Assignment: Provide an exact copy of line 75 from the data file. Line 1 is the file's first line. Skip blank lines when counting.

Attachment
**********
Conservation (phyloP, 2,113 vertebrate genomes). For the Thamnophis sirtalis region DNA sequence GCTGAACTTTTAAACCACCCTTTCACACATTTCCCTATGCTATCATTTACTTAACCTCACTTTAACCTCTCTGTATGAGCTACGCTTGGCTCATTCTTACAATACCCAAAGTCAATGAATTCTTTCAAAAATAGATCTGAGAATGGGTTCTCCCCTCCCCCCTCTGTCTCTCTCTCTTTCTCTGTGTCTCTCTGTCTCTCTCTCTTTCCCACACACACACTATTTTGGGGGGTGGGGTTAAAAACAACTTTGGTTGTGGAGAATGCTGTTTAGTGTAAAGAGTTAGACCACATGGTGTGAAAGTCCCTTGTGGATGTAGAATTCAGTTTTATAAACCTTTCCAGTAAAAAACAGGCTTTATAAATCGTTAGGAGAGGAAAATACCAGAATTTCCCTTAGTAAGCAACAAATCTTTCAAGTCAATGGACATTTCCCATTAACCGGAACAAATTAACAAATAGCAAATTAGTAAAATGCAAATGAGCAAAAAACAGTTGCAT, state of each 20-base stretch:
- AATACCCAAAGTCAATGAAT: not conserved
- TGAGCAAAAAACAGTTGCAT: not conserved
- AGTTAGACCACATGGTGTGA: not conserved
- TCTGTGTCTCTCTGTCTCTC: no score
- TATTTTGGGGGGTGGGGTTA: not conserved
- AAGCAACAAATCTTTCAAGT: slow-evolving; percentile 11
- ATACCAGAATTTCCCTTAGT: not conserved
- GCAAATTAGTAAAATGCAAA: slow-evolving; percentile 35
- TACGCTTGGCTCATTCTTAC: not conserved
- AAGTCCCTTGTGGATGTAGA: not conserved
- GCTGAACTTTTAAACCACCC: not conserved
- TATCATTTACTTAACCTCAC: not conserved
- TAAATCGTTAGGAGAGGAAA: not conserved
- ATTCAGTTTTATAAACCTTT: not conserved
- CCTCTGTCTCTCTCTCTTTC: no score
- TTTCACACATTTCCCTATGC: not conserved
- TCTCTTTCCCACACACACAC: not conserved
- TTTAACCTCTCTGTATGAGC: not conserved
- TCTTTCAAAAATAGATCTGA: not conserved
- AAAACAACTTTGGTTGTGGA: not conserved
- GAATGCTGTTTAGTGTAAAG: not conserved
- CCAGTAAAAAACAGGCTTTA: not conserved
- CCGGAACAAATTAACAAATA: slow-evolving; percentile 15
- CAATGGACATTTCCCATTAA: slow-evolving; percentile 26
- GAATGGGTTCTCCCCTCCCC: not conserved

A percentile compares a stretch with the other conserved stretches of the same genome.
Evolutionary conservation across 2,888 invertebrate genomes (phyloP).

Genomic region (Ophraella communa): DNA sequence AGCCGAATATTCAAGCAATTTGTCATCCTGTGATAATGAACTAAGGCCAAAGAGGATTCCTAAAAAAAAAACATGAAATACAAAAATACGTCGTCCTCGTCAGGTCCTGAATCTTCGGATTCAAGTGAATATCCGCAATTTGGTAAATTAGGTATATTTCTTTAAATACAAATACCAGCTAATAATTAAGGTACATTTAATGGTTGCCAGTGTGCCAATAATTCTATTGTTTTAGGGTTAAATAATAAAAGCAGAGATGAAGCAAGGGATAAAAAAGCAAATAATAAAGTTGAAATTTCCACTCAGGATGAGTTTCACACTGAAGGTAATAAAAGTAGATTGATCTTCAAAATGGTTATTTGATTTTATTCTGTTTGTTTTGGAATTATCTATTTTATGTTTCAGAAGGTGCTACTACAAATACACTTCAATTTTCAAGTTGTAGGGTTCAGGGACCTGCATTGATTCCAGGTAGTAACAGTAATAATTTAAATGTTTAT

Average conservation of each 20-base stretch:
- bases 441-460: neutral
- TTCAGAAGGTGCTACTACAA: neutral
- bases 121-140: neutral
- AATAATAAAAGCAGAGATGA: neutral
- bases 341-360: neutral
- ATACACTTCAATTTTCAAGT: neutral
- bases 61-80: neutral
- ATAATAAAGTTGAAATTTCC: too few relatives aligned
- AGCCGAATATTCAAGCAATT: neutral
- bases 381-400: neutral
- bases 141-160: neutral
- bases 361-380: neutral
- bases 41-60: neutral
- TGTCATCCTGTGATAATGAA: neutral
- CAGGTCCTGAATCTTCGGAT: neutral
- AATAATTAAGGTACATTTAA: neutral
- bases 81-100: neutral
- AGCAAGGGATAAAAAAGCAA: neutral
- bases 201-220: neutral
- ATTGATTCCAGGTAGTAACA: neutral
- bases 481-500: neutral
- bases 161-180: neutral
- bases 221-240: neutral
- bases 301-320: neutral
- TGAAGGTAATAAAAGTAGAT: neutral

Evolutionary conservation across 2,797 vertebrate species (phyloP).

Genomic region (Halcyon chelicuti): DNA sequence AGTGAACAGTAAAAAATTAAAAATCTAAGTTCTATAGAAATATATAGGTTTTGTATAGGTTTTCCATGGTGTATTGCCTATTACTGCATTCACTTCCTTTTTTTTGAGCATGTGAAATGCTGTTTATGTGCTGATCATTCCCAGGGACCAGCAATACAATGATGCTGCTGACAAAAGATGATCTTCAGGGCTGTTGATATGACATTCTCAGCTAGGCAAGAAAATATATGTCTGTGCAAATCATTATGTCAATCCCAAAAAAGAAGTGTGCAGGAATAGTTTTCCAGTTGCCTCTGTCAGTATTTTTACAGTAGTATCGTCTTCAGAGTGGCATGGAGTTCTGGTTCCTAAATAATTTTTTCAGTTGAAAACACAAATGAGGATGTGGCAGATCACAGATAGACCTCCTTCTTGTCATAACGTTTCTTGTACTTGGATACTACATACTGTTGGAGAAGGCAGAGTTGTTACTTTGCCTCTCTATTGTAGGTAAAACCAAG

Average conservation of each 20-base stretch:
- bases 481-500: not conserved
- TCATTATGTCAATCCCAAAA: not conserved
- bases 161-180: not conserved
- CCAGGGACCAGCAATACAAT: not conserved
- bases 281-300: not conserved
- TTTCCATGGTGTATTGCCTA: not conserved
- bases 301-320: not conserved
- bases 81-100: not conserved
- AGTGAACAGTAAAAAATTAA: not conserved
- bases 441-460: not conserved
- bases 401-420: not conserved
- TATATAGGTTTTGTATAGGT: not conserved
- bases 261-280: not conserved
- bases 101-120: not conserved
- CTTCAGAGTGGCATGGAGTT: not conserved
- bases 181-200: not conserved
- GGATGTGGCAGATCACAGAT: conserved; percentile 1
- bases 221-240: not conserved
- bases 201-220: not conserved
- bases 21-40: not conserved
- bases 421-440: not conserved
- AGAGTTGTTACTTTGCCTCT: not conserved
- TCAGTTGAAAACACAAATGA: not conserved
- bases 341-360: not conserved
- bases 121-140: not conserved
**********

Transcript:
- GGATGTGGCAGATCACAGAT: conserved; percentile 1